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Connecting children of foreigners with Czech volunteers is the main principle of the MINT project led by the Prague-based Organisation for Aid to Refugees (OPU).
It is a very old form of education based on a relationship of two people, a young one and an older one. While the older ‘mentors’ pass on their experience, knowledge, and skills, the younger ‘mentees’ mainly learn from them. The project involves children with minimal knowledge of Czech who arrived in the Czech Republic not more than 3 years ago. 27 Czech volunteers (mentors) aged 18 to 25 connected with 30 children (mentees) aged 8 to 17.
The children came from countries such as Ukraine, Azerbaijan, Vietnam, Syria, Venezuela, Russia, Kazakhstan, Guinea, and Afghanistan. Tereza, one of the mentors, emphasises that the project helps children break down the language barrier: ‘I think that children felt that they could talk to us without fear of being judged.’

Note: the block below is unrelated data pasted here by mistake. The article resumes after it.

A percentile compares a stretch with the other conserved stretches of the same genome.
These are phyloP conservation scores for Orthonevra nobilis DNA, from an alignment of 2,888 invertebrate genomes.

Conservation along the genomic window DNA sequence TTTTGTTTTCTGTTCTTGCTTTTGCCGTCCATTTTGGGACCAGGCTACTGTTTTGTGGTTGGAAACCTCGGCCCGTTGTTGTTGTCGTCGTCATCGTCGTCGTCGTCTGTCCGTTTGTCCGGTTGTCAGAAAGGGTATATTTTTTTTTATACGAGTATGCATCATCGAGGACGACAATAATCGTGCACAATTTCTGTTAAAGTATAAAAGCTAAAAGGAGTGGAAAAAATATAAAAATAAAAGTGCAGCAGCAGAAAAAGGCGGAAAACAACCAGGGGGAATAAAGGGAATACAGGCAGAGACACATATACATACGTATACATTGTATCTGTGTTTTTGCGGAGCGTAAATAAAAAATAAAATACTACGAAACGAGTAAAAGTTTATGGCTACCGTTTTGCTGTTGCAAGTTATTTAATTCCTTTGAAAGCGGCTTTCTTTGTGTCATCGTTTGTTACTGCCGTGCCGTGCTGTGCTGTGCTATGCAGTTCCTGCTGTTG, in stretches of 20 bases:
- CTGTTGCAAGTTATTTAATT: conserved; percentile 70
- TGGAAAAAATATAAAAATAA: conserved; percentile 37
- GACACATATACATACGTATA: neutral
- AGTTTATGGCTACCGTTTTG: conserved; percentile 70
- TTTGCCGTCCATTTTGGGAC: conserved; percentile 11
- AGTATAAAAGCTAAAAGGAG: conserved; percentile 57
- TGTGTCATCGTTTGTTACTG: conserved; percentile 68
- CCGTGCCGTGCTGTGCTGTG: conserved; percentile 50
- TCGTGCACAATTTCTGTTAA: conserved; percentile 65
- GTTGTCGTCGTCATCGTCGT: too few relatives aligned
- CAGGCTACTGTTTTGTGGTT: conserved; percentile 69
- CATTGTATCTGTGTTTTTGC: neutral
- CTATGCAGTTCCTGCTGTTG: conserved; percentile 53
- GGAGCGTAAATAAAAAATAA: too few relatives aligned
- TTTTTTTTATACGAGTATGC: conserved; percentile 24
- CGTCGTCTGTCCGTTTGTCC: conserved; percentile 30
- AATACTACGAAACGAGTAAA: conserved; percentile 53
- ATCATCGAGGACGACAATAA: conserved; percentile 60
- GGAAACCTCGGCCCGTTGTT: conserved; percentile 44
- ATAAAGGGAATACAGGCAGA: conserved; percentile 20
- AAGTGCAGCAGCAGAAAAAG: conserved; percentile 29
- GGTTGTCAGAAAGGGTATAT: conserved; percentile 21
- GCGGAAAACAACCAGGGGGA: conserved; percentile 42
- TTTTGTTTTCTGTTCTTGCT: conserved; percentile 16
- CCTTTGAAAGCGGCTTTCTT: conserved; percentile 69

Children and their mentors visited museums, the zoo, a jump park, and galleries, they tried out pedal boats and a climbing wall, and sometimes they just went for a walk together. Mentors helped children explore the offer of leisure activities, they talked about the celebration of traditional holidays throughout the year, and also explained what an informal conversation style looks like. Having developed a strong bond with their mentors, the children felt more self-confident and communicated more and more, thus improving their Czech. Inara mentioned that what she enjoyed the most were walks with her mentor and discussing all sorts of things with her. ‘Exploring Prague with my mentor while talking Czech made everything twice as good,’ says Inara.
In addition, the mentor pairs met once a month during social activities. The first output of the joint effort of Czech volunteers and children of international parents was a theatre performance BELEBO reflecting children’s experience with integration in a new country. The second output of the whole group was a short film on the theme of Breaking Barriers. The group met in an online space in which they created videos, eventually combined in the film.
The project MINT: Through Mentoring To Integration of Children of Migrants from Third Countries is funded by the EU Asylum, Migration and Integration Fund.
source: Slovo Bulletin I/2021